Millions of elderly immigrants, mainly Spanish speakers cannot participate in clinical trials because they cannot speak English. The reason is that clinicians and researchers do not believe that using interpreters can properly accomplish the neuropsych testing, according to a study published in Clinical Neuropsychology.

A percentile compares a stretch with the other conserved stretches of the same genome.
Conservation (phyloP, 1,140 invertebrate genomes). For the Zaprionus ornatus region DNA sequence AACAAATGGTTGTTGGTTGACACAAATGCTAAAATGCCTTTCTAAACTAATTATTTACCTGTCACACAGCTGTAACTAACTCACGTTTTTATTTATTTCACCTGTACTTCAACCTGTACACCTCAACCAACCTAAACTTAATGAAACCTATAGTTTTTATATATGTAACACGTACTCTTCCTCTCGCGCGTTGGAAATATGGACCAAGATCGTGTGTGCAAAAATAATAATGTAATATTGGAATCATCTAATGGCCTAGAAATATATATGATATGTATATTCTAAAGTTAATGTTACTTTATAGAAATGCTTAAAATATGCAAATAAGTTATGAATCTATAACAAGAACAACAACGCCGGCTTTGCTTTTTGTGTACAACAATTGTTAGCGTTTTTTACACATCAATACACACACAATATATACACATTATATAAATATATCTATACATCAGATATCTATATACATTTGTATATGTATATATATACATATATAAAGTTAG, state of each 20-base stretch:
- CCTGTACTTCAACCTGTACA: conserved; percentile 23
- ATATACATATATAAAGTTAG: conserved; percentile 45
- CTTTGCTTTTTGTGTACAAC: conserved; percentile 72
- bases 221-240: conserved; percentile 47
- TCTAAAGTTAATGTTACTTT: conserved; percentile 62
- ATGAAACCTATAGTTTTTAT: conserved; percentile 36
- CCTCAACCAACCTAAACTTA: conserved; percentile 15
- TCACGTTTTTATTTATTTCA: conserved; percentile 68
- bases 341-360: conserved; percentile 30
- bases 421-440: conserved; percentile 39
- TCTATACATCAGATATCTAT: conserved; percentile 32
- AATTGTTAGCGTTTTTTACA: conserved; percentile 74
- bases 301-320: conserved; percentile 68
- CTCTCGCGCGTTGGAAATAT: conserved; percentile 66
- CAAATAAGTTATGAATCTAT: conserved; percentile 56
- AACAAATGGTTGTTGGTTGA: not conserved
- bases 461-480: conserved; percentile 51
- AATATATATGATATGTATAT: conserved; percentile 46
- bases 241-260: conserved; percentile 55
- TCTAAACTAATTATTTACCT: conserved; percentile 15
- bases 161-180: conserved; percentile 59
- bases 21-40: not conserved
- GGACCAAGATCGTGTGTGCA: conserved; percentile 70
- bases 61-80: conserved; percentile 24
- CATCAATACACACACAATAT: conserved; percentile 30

Dr. Benjamin Sommers, who studies health policy for vulnerable populations at the Harvard T.H. Chan School of Public Health, says the problem goes beyond clinical trials and affects diagnosing as well. He recently had trouble arranging for neuropsychological testing to diagnose a Spanish-speaking patient who did not speak English fluently. Under-representation of ethnic minorities in neuropsychology is a realistic concern that has garnered increased attention over the past few years. The problem is one that is difficult to answer. Neuropsychologists who work with interpreters may be erroneously interpreting an individual’s performance as “normal” (false negative) or impaired (false positive) for some neuropsychological tests because of the language barriers and there aren’t enough Spanish speaking neuropsychologists to run the tests. Scientists are trying to find new ways of administering the tests which will allow for competent results with interpreters.